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    I think this is a secure way of doing?


    All day long I've been checking out php.net crypt and other resources on the internet trying to write a better registration/login script. I think I'm close, but I want the guru's opinions on the following script:

    PHP Code:
    <?php
    class GenerateCryptedPassword {
        
        protected 
    $salt;
            
        public function 
    createHashedPassword($password) {
         
          if (
    CRYPT_SHA512 != 1) {
            throw new 
    Exception('Hashing mechanism not supported.');
          }
                 
         
    // For CRYPT_SHA512, but it should give you an idea of how crypt() works.
         
    $this->salt uniqid(); // Could use the second parameter to give it more entropy.
         
    $Algo '6'// This is CRYPT_SHA512 as shown on http://php.net/crypt
         
    $Rounds '5000'// The more, the more secure it is!
         
         // This is the "salt" string we give to crypt().
         
    $CryptSalt '$' $Algo '$rounds=' $Rounds '$' $this->salt
         return 
    $HashedPassword crypt($password$CryptSalt);        
        }
        
      
        
        public function 
    validate($pass$HashedPassword) {
         
          if (
    CRYPT_SHA512 != 1) {
            throw new 
    Exception('Hashing mechanism not supported.');
          }
         
          return (
    crypt($pass$HashedPassword) == $HashedPassword) ? true false;
         
        }
        
    }
    I spent all day monkeying around with script, I never knew it would be that hard. Anyways, I hope I'm on the right track, I believe I have to make a better random salt?

    John
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    Hi,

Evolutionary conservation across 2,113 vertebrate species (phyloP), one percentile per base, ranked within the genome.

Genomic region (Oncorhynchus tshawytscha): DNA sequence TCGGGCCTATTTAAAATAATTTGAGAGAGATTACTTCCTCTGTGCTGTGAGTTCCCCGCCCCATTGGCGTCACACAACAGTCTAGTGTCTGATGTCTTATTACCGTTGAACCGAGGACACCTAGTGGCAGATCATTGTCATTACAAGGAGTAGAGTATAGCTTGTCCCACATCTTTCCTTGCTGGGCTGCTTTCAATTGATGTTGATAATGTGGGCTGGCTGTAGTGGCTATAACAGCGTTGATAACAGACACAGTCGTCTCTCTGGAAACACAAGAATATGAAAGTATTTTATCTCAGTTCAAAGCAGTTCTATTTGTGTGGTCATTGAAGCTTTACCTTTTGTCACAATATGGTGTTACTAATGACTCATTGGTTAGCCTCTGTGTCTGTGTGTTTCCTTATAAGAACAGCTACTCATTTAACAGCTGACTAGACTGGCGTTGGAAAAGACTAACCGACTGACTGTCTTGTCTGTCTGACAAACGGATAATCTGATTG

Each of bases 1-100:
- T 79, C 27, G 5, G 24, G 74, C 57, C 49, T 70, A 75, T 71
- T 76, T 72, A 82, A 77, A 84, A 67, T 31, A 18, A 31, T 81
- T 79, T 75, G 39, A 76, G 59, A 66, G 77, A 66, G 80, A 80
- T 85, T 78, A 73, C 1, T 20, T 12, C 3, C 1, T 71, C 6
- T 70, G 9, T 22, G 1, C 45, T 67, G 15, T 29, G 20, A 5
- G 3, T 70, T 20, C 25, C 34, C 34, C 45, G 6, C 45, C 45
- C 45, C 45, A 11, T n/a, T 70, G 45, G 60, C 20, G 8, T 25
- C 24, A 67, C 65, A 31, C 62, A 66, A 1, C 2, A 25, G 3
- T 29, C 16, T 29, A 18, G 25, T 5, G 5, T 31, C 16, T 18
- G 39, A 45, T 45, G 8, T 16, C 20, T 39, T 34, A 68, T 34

why didn't you simply use one of the great password libraries?

    For modern PHP, there's the excellent password_compat, which has the nice feature of being compatible with the new password API in PHP 5.5. So as soon as PHP 5.5 is out, you can simply remove the library and use the native functions without having to change the code. For legacy PHP, there's PHPass.

    As a layman (which we all are), you should never fumble with low-level cryptography. Functions like crypt() aren't meant to be used directly in application code, they're written for password libraries. Trying to use the "raw" function is very risky, because there's a lot of mistakes you can make. You can easily break the whole thing.

    For example, you totally forgot the error checking, so you cannot even tell what you're storing and comparing there. Could be some garbage strings. The underlying hash algorithm is not secure (even if this is just a demo). The salt is not secure (as you already mentioned). Maybe there are other issues -- I don't know, because like all of us, I'm not a cryptographer.

    I strongly suggest getting away from home-made functions and using an established and well-tested library like the ones above. They've been written by people who know this stuff, and they've proven themselves in reality many time. So you can be pretty sure they actually work. That's not even remotely true for home-made code. Even if we told you that everything is fine, that wouldn't mean a thing.

    I think one of the most important qualities of a good developer is that they know their limits and know when to use a library. Cryptography is something we should keep our hands off and leave to the experts -- just like we leave heart surgeries to actual doctors. I mean, when you're having a lot of trouble with the implementation, isn't that already a warning sign?

    Comments on this post

    • Strider64 agrees : Thanks for pointing me in the right direction...
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    This is exactly why I posted this and password.php looks simple to use. In the back of my mind I knew something was wrong spending the whole day trying to figure it out, which is another reason why I probably posted this. I learn my lesson a while back ago, never post anything live before making sure. That's why I love having a local server to do all the testing. Thanks once again.

    Too funny I spent all day yesterday and all I had to do was require one file and do this:

    PHP Code:
    $data['pass'] = password_hash($passwordPASSWORD_BCRYPT, array("cost" => 15)); 

    Comments on this post

    • Jacques1 agrees

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